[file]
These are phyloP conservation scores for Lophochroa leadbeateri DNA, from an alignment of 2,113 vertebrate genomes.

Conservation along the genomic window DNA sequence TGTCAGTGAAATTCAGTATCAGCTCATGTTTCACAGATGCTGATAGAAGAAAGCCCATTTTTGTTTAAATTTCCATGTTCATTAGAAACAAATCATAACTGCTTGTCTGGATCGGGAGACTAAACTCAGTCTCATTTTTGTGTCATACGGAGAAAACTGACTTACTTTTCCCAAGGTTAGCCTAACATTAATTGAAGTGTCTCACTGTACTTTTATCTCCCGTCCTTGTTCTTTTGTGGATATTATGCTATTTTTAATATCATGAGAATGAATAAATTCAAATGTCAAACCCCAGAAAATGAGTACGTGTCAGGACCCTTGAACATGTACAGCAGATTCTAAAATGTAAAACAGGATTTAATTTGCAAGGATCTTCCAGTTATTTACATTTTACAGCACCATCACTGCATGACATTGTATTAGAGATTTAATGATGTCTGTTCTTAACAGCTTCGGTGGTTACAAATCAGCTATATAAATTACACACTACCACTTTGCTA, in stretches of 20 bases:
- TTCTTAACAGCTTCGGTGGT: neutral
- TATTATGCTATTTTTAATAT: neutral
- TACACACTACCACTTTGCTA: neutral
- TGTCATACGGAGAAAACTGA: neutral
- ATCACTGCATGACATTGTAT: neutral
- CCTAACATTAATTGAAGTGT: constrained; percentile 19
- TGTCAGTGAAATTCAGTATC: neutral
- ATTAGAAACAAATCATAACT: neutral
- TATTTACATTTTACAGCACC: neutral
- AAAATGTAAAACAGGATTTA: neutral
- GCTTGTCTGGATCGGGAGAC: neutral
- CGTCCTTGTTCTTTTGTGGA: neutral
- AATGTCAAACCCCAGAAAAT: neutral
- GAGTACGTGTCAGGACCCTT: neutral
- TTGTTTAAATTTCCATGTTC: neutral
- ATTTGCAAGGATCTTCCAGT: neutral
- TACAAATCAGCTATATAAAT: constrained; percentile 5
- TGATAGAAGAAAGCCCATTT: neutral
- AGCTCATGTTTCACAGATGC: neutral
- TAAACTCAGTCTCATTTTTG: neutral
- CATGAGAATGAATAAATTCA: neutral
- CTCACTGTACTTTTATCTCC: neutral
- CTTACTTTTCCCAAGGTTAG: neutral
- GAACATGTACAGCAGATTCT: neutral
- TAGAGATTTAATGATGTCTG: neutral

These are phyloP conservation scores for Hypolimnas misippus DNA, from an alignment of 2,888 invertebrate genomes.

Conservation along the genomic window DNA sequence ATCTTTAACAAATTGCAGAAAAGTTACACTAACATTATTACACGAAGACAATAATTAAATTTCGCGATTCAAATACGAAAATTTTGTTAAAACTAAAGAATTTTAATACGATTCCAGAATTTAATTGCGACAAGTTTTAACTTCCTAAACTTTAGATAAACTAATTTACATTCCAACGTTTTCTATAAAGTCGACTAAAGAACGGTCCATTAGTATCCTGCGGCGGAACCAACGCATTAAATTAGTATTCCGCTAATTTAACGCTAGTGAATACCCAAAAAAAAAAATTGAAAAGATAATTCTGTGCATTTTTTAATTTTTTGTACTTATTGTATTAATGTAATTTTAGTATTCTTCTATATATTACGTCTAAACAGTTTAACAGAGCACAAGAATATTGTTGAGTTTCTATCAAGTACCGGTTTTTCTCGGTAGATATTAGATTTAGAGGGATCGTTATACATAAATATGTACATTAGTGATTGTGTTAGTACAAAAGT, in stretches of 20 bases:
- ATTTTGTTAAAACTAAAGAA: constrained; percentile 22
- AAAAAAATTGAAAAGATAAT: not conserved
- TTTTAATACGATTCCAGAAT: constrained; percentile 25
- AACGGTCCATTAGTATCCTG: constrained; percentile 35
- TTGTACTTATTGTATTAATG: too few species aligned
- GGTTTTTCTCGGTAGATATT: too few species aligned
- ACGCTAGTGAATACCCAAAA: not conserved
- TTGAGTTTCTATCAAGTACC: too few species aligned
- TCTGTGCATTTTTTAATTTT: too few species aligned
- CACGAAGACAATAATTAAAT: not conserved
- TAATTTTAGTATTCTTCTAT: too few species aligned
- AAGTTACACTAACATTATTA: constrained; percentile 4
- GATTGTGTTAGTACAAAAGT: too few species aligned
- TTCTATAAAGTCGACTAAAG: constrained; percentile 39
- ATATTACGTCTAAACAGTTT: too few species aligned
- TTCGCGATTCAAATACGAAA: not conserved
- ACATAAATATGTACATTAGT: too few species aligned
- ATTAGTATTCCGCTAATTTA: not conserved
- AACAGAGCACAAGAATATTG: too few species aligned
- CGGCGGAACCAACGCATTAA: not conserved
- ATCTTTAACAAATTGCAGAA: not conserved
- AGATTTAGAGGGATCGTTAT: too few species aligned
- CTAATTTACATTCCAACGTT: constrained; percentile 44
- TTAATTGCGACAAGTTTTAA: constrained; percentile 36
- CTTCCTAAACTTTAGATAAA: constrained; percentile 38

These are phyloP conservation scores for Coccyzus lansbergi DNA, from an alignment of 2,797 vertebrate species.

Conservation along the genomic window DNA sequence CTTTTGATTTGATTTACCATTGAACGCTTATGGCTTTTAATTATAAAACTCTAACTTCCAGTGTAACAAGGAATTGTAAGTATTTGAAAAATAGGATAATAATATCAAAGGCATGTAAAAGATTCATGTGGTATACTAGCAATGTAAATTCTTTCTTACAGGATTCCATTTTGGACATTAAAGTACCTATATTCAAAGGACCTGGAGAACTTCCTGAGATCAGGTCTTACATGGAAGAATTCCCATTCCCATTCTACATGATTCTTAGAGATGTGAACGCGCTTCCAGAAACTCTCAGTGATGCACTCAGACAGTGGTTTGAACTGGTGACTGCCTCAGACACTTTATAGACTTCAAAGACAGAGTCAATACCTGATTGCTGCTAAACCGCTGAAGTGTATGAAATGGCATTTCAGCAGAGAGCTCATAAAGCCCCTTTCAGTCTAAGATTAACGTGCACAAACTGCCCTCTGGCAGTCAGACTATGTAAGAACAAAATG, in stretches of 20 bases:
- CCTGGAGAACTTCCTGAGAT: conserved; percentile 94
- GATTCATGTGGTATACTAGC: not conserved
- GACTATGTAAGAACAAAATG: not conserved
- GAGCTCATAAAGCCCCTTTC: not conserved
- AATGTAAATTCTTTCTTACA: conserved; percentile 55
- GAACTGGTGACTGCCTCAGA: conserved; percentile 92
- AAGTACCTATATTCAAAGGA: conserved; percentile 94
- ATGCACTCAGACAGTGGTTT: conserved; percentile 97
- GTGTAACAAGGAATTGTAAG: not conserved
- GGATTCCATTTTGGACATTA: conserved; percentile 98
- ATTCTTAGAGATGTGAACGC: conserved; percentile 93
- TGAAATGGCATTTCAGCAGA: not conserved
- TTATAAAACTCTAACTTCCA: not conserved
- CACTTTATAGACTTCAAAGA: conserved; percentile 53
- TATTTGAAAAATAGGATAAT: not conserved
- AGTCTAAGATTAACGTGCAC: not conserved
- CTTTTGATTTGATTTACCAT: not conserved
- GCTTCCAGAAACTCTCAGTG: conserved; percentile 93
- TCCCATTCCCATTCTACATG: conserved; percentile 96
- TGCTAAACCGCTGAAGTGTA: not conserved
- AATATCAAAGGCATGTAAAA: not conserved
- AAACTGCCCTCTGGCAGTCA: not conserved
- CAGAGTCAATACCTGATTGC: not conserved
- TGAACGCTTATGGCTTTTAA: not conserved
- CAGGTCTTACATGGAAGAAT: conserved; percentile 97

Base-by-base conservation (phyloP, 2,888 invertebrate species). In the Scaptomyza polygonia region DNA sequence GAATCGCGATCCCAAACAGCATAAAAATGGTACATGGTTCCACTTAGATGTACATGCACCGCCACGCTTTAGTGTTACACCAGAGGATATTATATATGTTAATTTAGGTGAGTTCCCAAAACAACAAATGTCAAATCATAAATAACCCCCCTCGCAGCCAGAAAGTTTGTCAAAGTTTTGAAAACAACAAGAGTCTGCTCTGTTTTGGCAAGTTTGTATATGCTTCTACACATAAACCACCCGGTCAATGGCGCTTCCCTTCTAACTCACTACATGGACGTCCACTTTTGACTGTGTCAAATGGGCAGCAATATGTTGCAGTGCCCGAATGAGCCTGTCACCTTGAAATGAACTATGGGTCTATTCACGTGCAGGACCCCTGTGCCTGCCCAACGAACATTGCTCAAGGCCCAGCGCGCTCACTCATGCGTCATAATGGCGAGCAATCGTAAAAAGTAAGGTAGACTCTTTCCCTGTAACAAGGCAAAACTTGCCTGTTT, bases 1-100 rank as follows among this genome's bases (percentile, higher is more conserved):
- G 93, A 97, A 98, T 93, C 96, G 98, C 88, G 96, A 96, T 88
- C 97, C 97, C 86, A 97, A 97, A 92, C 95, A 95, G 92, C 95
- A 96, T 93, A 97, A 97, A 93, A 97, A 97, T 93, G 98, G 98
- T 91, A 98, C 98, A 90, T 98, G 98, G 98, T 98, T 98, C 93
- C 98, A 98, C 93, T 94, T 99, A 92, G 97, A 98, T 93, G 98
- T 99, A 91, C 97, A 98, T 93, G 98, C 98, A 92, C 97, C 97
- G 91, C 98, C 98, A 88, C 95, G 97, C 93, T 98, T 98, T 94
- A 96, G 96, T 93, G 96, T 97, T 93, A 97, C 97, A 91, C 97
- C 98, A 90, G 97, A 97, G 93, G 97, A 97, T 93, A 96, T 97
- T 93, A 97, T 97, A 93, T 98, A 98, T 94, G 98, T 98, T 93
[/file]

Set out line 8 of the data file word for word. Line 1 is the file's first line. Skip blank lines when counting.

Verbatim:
- CCTAACATTAATTGAAGTGT: constrained; percentile 19